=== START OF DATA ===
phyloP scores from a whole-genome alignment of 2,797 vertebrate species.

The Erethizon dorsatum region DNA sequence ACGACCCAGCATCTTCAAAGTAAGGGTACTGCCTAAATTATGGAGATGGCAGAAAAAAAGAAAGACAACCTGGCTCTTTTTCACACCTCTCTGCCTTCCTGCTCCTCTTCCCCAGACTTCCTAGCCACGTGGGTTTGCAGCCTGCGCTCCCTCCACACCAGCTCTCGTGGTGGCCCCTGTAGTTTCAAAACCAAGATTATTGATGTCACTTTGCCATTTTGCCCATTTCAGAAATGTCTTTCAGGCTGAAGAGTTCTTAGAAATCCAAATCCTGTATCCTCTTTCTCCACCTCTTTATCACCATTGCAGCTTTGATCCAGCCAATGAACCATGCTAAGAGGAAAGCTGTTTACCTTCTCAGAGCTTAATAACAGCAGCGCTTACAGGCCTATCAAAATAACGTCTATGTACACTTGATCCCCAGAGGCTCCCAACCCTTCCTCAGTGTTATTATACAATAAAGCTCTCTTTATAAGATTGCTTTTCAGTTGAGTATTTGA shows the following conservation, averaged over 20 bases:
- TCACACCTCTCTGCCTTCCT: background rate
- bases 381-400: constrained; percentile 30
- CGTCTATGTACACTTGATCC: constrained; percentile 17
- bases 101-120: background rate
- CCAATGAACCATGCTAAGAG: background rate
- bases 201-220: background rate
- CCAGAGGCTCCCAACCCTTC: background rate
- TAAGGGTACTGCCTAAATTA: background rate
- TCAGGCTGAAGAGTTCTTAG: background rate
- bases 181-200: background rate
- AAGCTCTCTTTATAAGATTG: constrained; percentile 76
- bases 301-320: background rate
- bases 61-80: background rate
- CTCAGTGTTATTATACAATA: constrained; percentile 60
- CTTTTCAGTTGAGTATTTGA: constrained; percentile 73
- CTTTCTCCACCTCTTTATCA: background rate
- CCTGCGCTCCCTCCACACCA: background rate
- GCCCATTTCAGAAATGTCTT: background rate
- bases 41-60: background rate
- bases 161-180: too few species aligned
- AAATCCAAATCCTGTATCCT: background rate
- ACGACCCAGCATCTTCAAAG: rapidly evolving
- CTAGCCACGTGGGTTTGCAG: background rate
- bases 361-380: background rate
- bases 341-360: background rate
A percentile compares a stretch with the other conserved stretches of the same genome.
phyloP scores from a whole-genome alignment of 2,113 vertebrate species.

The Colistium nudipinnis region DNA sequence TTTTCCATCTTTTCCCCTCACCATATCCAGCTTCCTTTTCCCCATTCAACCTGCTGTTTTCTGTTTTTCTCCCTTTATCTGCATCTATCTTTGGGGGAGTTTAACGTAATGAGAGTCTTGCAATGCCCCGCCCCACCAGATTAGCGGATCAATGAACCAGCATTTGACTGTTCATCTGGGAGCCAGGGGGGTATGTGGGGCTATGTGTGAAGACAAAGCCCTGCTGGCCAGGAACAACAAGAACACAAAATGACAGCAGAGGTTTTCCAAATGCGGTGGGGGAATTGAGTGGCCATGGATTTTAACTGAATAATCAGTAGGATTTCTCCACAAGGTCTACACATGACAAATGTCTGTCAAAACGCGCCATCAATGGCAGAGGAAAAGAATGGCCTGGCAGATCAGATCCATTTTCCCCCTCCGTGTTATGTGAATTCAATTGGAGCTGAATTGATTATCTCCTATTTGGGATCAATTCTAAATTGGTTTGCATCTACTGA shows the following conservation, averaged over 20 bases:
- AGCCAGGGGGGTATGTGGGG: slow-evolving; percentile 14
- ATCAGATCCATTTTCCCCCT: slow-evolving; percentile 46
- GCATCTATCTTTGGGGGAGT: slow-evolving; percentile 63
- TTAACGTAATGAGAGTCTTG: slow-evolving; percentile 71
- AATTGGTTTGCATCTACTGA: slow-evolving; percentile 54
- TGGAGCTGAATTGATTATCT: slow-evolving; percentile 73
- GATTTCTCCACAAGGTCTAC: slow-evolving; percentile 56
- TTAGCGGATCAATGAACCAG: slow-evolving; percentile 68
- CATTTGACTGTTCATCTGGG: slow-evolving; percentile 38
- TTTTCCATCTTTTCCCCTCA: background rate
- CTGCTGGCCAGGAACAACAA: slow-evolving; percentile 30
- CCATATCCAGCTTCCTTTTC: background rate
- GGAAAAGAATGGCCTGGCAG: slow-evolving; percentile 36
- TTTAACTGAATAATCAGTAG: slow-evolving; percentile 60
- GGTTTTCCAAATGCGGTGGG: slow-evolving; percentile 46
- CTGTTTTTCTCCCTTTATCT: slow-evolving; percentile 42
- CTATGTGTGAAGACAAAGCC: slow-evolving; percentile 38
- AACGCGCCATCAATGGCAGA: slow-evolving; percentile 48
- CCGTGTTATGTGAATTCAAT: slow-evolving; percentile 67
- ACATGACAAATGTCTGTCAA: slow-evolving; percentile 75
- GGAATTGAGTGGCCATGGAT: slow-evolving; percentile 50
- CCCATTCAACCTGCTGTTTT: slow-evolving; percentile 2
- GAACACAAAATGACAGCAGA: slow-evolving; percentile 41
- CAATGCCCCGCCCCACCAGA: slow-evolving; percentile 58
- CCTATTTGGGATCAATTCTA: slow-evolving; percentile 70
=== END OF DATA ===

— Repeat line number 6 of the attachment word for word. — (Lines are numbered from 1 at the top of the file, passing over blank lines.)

- bases 101-120: background rate